Abortion legislation

On 24 March 2020 changes were made to the law to decriminalise abortion, better align the regulation of abortion services with other health services and modernise the legal framework for abortion services in New Zealand.

Please note this amendment updates the primary legislation for abortion, set out in the Contraception, Sterilisation, and Abortion Act 1977 and the Crimes Act 1961.

Key changes in the legislation

The changes in the legislation aim to reduce barriers to accessing abortion services.

People can self-refer to an abortion service provider

A person seeking an abortion no longer needs a referral from a doctor in order to access abortion services.

A wider range of registered health practitioners can provide abortions

Doctors, midwives, nurse practitioners and registered nurses can provide abortions (subject to scopes of practice and training). If you are a health practitioner interested in providing abortion care, please see the information about training and support on Te Whatu Ora’s Providing abortion services webpage.  

No longer a requirement for abortions to be performed in licensed premises

This means that abortion services can be provided closer to home, including in primary care and via telehealth.

No clinical or statutory requirements for an abortion before 20 weeks

A qualified health practitioner can provide abortion services to an individual who is not more than 20 weeks pregnant without needing clinical or any other evidence of appropriateness.

Statutory clinical requirements for an abortion post 20 weeks 

A qualified health practitioner may provide abortion services to an individual who is more than 20 weeks pregnant if they reasonably believe that the abortion is clinically appropriate in the circumstances. In considering whether the abortion is clinically appropriate in the circumstances, the qualified health practitioner must: 

  • consult at least one other qualified health practitioner 
  • have regard to: 
    • all relevant legal, professional and ethical standards to which the qualified health practitioner is subject 
    • the person’s physical health, mental health and overall wellbeing
    • the gestational age of the fetus

Counselling is not mandatory but must be offered

Health practitioners must advise individuals of the availability of counselling services if they are considering an abortion.

New obligations for practitioners with a conscientious objection

If a health practitioner has a conscientious objection they can decline to provide or assist with providing contraception, sterilisation or abortion services, or to provide information or other advisory services relating to abortion. However, they must:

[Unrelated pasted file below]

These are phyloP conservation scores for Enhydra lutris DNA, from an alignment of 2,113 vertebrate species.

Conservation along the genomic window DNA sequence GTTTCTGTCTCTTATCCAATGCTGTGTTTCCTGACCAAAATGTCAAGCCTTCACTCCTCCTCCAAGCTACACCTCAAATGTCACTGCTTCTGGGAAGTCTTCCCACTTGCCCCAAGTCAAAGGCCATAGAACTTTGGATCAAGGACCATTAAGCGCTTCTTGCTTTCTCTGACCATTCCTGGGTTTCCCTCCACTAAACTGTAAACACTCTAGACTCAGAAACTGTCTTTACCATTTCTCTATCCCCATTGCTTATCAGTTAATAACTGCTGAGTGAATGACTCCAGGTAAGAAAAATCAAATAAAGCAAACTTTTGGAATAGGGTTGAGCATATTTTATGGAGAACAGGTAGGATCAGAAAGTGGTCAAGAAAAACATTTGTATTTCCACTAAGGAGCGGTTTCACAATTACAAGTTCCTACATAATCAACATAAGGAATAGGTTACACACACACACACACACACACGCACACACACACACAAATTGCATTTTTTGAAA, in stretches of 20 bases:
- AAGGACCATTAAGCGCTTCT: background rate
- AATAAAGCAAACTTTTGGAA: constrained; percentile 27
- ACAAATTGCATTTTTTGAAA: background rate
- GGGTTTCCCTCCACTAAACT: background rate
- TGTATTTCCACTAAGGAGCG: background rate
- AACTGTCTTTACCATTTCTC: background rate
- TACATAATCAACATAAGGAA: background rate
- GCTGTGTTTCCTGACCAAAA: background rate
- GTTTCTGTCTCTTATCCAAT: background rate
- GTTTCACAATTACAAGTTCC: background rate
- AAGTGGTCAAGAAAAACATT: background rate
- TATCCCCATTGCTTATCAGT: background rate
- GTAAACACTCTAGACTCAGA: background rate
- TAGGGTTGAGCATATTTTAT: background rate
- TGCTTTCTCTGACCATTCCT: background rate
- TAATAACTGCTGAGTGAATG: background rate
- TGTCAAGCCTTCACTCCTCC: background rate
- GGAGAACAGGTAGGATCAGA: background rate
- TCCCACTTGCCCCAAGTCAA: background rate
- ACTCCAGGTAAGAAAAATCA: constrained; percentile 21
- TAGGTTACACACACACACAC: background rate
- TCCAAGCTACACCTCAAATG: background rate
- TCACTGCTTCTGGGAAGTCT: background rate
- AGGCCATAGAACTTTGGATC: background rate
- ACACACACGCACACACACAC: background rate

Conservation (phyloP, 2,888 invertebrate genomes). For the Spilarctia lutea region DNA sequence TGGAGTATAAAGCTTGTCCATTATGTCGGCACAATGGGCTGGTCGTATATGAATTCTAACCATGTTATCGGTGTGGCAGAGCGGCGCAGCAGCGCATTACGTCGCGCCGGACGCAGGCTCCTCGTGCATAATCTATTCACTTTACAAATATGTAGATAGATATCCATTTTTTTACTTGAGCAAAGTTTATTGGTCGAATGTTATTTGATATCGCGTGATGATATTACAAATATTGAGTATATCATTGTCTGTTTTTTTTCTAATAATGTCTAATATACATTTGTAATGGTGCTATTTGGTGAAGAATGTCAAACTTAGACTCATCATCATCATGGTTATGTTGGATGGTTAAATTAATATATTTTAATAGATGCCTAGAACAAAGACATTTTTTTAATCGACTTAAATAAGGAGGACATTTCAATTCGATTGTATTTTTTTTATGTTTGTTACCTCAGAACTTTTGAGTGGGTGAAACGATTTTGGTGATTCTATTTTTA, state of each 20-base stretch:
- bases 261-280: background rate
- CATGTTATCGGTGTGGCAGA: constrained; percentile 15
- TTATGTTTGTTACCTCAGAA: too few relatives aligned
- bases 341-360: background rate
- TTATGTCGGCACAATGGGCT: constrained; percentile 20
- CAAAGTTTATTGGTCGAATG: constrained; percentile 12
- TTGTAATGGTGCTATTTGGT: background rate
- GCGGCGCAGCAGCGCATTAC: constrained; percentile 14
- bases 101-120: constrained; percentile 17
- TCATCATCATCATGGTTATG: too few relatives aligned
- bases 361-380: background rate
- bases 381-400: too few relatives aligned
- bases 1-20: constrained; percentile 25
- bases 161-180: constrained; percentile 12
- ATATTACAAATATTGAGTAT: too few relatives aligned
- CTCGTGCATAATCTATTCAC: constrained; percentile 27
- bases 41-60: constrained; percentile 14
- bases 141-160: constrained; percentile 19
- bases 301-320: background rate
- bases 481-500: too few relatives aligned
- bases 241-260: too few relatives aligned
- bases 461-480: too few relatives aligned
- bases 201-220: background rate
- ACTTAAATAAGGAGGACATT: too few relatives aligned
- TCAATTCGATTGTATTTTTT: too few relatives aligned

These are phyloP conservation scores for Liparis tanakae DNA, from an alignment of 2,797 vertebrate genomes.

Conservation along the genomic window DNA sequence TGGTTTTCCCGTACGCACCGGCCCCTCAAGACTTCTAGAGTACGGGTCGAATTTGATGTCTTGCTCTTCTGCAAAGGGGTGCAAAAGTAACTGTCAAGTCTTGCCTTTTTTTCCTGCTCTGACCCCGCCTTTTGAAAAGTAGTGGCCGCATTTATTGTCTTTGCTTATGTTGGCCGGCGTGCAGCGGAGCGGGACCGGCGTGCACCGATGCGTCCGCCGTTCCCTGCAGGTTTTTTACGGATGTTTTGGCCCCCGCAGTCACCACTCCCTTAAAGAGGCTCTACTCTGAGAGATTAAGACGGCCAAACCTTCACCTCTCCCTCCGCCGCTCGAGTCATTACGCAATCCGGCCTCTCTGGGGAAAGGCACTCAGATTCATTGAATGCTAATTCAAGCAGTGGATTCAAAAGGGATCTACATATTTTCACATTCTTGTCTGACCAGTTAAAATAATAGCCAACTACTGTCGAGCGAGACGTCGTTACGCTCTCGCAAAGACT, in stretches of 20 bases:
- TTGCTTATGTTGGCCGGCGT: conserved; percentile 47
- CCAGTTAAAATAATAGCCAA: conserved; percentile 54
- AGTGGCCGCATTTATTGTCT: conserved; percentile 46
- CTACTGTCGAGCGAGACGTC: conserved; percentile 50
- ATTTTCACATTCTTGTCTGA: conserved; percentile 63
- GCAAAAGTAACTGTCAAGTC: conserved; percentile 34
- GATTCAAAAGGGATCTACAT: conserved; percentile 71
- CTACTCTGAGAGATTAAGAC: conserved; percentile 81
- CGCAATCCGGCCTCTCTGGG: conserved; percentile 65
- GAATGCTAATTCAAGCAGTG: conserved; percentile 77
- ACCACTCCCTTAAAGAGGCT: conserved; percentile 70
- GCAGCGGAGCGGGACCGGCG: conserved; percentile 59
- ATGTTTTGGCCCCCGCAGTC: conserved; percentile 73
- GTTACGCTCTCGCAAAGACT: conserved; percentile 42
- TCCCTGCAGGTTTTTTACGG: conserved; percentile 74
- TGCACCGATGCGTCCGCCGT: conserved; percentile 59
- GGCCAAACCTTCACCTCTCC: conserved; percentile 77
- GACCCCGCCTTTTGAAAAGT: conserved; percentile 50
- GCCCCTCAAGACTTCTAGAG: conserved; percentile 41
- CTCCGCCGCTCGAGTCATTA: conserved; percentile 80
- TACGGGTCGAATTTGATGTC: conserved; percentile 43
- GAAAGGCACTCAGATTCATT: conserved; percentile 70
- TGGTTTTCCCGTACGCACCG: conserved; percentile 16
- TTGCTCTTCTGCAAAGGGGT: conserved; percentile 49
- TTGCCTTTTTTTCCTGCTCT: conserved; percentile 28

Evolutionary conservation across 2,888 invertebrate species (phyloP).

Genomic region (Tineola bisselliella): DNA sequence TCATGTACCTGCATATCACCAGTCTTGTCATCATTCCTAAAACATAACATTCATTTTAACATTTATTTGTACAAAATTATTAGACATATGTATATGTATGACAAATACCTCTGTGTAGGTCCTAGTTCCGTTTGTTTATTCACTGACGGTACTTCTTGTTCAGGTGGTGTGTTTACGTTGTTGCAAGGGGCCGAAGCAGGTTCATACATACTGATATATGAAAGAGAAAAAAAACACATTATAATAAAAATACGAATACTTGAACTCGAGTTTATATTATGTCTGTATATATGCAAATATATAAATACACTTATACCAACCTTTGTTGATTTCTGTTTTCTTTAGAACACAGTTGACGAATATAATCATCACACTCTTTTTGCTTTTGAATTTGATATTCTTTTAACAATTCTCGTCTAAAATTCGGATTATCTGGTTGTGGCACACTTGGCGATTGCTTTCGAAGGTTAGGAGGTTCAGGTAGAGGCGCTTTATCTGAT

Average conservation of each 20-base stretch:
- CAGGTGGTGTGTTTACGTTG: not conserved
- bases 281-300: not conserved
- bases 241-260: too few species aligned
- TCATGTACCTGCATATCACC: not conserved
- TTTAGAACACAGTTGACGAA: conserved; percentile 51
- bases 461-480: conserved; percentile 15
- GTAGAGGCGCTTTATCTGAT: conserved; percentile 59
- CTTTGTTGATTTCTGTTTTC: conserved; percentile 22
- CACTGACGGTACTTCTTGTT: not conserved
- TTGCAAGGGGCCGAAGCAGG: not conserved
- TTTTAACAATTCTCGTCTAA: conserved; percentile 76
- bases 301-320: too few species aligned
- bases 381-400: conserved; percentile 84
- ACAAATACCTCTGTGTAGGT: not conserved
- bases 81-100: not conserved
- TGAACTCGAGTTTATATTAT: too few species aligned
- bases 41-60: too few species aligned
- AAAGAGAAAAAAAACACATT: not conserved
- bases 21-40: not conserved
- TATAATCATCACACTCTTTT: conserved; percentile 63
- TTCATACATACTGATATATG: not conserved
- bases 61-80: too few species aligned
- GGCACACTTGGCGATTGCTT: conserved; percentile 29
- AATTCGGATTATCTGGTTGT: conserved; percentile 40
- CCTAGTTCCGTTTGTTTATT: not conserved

• tell the person of their objection
  • tell the person how to access the contact details of the closest provider of the service requested.

A conscientious objection does not override a health practitioner’s professional and legal duty to provide prompt and appropriate medical assistance to any person in a medical emergency (including a surgical emergency).

Practices should find the best ways to communicate objections for the benefit of both patients and health practitioners (eg, by providing this information on their website and in waiting rooms).

Employers providing abortion services are obligated to accommodate an employee’s conscientious objection unless doing so would unreasonably disrupt their provision of health services. Accommodating the employee’s objection may include arranging for those duties to be carried out by an existing employee.

The Ministry of Health – Manatū Hauora holds a list of abortion service providers and a list of pharmacists willing to dispense EMA medication

The Director-General of Health must compile and maintain a list of the names and contact details of abortion service providers in New Zealand. An abortion service provider may be a single practitioner or service covering many staff. The list, or the information on the list, will be accessible to any person on request. The list will not contain the name and contact details of any abortion service provider who advises Manatū Hauora (the Ministry) that they do not want their name and contact details included in the list.

Please email [email protected] to advise the Ministry about including or withholding your details from this list. Information about how to become an abortion provider can be found on Te Whatu Ora’s website.

Pharmacists who choose to supply EMA medicines

If a pharmacy chooses to supply medicines for EMA, under the legislation the pharmacy is required to meet the legal (but not clinical) definition of an abortion provider and appear on a list held by Manatū Hauora. This list is maintained by HealthPoint. Pharmacies who would like to be added to the list can contact HealthPoint via email [email protected].

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